TCE: Again, the introduction of ideas that are alien to Scripture and are intended to promote 'Mary' as the 'Mother of the Head, and … the Mother of the Body' so she gains an authority that Scripture never affords her! The article goes on to claim that:
'Mary is the mother of Christians and this is not speculation, but a direct biblical fact. There are many Catholics who use John 19:25-27, as proof that Mary is the Mother of Christians, and see in John as one who takes Mary into his home, as representing all Christians who take Mary as their mother…. the Catholic view historically has also seen the woman as being the Church, the people of God, and an assortment of other views …If Mary is in any way a 'woman' of Revelation 12, she would be the mother of Christians, as only Christians are those who bear testimony of Jesus.
Here the Catholic writer is even bold enough to claim that 'Mary is the mother of Christians and this is not speculation, but a direct biblical fact.' Perhaps the Catholic writer can point us to one Scripture that shows 'Mary' is 'the mother of Christians'? As with all cults the claim relies on a comparison of Scriptures and trying to force the meaning into the verses.
The author rejects the work of two non-Catholic writers, Ron Rhodes (quoting from John F. Walvoord) and Norman Geisler, who discuss the points (basically as previously given). In rejecting 'the option that both Rhodes and Geisler give us as the woman being the Nation of Israel' he emphasises 'that this option totally misses the main point of what the woman does in Revelation 12…the 'woman' is one that gives birth to the child…The woman happens to be Mary, not Israel.'
He states further that:
A look at the Scriptures, both New and Old Testament will not find a single reference to Israel either being a 'woman', or giving birth to the Messiah. Genesis 37 says absolutely nothing about Israel giving birth to a Messiah. Thus, the main feature of the woman in Revelation 12, giving birth to the Messiah, has no relevance to Israel, and its feature as 'woman' is nowhere to be found in the New or Old Testament. Both Rhodes, Geisler, and all Protestants that I have seen, acknowledge that the Son in this picture is Jesus. Their admission that the Son is Jesus, explicitly points to Mary being the Mother.
Note that this Catholic writer rejects other interpretations of Revelation 12 out of hand, despite the Scriptures we have shown that clearly connect Israel, Messianic believers, the coming Messiah, and heavenly Jerusalem with a 'woman' and the struggles of labour and birth! There is another factor that needs to be considered in examining the nature of the 'woman' of Revelation 12. How is 'she' related to the other 'women' of Scripture? What can we learn from Scriptures which compare the sacred relationship of God to his obedient followers to marriage, and His people's infidelity to that of an unfaithful woman who sinks into whoredoms (Jeremiah 3:1-14)?:
1 'They say, `If a man put away his wife, and she go from him and become another man's, shall he return unto her again? Shall not that land be greatly polluted?' But thou hast played the harlot with many lovers; yet return again to Me,' saith the LORD. 2 'Lift up thine eyes unto the high places, and see where hast thou not been lain with. By the wayside hast thou sat for them, as the Arabian in the wilderness; and thou hast polluted the land with thy whoredoms and with thy wickedness. 3 Therefore the showers have been withheld, and there hath been no latter rain. And thou had a whore's forehead; thou refused to be ashamed. 4 Wilt thou not from this time cry unto Me, `My Father, Thou art the guide of my youth? 5 Will He reserve His anger for ever? Will He keep it to the end?' Behold, thou hast spoken, and done evil things as thou couldest.' 6 The LORD said also unto me in the days of Josiah the king: 'Hast thou seen that which backsliding Israel hath done? She hath gone up upon every high mountain and under every green tree, and there hath played the harlot. 7 And I said after she had done all these things, `Return thou unto Me.' But she returned not, and her treacherous sister Judah saw it. 8 And I saw that for all the causes for which backsliding Israel committed adultery, I had put her away and given her a bill of divorce; yet her treacherous sister Judah feared not, but went and played the harlot also. 9 And it came to pass, because she made so light of her whoredom, that she defiled the land and committed adultery with stones and with stocks. 10 And yet for all this her treacherous sister Judah hath not turned unto Me with her whole heart, but feignedly,' saith the LORD. 11 And the LORD said unto me, 'The backsliding Israel hath justified herself more than treacherous Judah. 12 Go and proclaim these words toward the north, and say: '`Return, thou backsliding Israel,' saith the LORD, `and I will not cause Mine anger to fall upon you; for I am merciful,' saith the LORD, `and I will not keep anger for ever. 13 Only acknowledge thine iniquity: that thou hast transgressed against the LORD thy God, and hast scattered thy ways to the strangers under every green tree, and ye have not obeyed My voice,' saith the LORD. 14 `Turn, O backsliding children,' saith the LORD, `for I am married unto you; and I will take you, one from a city and two from a family, and I will bring you to Zion.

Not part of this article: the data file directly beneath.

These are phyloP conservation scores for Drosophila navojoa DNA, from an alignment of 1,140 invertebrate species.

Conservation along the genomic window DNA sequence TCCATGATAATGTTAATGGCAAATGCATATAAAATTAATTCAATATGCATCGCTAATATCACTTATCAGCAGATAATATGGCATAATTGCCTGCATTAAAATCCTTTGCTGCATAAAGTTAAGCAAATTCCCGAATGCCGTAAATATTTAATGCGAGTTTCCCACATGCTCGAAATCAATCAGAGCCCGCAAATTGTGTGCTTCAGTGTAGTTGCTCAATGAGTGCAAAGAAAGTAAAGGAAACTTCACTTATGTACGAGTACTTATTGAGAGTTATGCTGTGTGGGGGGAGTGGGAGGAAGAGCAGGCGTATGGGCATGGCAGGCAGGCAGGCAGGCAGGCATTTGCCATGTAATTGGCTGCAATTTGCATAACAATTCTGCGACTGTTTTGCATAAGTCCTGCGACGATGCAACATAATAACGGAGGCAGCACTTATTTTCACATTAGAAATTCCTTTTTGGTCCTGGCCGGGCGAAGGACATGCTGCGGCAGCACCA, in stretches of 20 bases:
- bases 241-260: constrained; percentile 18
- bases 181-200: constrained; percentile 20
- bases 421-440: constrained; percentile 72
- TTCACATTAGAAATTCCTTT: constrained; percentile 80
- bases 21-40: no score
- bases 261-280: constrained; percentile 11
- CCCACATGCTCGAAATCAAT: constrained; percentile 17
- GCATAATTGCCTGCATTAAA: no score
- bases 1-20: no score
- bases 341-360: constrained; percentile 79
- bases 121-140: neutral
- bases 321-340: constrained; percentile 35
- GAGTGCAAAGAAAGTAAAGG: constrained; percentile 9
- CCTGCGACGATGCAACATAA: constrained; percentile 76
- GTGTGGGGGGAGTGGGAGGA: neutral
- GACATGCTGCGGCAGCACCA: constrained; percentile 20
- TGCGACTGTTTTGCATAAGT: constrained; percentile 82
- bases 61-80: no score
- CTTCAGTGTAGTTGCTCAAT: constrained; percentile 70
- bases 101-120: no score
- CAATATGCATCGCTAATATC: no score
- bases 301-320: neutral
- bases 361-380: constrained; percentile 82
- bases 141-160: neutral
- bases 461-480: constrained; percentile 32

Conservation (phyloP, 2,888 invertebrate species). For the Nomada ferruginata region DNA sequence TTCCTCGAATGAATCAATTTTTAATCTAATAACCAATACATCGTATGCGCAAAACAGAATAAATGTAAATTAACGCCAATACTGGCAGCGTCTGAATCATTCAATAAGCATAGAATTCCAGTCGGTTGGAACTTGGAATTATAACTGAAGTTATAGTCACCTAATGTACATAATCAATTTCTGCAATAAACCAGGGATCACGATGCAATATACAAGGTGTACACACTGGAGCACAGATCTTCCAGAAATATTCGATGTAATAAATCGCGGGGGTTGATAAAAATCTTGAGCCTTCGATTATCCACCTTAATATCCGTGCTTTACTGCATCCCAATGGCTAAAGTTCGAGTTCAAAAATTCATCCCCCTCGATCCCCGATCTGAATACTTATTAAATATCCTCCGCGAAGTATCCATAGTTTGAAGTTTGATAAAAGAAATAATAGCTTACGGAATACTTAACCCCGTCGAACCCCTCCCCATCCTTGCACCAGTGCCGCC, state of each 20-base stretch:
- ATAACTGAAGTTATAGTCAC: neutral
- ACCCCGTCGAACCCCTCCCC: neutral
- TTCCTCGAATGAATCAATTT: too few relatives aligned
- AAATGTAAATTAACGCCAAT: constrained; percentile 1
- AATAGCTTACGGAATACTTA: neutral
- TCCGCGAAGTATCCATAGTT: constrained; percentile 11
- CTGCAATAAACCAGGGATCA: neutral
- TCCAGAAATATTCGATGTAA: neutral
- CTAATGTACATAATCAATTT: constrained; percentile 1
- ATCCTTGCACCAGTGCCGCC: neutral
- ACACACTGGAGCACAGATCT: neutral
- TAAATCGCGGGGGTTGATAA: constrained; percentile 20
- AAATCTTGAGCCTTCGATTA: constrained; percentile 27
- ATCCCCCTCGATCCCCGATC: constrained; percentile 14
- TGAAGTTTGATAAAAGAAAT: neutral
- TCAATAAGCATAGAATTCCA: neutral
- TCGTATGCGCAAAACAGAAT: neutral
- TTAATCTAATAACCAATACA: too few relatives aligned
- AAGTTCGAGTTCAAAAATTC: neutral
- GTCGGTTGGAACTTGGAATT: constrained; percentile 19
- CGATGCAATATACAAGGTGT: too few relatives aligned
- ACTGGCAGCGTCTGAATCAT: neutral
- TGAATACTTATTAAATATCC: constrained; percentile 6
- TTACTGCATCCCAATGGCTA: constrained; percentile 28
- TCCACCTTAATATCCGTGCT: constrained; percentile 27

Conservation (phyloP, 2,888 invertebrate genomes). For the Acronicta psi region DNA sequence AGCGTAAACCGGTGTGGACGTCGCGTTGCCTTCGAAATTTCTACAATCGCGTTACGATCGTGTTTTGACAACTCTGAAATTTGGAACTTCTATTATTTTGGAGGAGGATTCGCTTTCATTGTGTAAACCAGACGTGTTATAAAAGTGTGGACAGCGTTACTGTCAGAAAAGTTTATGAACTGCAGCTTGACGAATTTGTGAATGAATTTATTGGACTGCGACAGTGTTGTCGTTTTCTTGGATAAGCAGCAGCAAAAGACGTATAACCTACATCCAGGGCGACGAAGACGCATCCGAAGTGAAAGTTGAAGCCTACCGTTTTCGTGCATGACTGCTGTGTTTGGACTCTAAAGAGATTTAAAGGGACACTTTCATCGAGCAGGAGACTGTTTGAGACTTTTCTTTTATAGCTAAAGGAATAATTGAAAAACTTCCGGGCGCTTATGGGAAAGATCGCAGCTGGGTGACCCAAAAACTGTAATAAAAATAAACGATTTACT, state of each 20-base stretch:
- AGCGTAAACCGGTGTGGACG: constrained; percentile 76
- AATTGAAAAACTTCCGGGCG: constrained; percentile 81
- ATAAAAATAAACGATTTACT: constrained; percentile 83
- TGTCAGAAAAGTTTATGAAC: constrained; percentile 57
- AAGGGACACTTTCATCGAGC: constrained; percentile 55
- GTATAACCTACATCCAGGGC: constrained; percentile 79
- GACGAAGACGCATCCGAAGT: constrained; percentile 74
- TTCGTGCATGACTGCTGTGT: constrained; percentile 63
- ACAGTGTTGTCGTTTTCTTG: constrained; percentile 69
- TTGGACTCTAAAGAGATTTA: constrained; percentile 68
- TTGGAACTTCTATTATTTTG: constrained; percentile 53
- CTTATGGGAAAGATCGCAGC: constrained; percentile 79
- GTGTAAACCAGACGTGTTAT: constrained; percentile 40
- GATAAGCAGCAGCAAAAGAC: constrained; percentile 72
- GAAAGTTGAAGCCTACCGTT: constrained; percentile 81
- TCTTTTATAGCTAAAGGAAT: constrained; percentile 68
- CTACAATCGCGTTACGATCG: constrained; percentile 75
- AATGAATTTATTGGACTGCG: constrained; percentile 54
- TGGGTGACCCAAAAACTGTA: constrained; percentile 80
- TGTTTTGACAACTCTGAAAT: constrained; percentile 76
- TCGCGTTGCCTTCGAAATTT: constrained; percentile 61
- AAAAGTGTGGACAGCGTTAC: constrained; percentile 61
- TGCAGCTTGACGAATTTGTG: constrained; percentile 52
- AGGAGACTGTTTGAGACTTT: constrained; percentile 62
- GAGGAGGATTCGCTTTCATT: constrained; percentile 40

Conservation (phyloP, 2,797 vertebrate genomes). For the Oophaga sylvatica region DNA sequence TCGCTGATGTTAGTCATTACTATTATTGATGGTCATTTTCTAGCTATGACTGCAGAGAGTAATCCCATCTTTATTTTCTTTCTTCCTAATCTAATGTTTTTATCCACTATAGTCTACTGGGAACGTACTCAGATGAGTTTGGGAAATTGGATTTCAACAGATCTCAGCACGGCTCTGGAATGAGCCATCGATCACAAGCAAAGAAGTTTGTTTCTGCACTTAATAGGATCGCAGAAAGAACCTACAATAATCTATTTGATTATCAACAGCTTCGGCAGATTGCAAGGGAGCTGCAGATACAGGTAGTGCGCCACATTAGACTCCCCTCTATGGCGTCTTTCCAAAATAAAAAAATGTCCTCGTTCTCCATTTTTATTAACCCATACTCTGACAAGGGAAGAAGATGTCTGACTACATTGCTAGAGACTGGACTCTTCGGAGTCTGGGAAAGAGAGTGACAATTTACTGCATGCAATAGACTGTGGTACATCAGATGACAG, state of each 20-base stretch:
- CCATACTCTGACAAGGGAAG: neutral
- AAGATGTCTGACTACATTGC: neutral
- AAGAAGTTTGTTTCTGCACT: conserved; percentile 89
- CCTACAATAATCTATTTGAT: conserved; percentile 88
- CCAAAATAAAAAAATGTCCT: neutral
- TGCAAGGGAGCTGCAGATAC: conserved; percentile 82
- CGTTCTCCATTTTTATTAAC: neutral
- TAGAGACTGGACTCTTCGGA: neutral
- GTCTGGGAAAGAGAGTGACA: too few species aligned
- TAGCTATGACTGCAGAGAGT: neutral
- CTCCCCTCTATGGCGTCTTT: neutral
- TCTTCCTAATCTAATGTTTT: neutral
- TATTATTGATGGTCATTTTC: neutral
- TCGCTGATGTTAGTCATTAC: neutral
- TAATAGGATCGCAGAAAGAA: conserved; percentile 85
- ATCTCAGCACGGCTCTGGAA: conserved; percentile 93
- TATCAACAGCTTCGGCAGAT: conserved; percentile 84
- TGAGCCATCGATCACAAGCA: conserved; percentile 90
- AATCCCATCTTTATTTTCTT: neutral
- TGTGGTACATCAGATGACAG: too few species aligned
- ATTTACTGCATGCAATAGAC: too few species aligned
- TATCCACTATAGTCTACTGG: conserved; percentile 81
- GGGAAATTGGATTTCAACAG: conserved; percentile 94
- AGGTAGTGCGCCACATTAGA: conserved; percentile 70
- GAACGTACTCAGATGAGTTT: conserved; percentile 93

Thus a whore or harlot is used in the Bible as a symbol of a disloyal church that has left the Bridegroom, Jesus Christ, and is having illicit relations by following other leaders and their gods (cf. Ezekiel 16 and 23). Where does the 'woman' of Revelation 12, who is a symbol of a religious group, as is the 'whore' of Revelation 17, fit in God's view of His 'Apocalypse'? Is she an individual, the Virgin Mary, or does she represent a group of believers?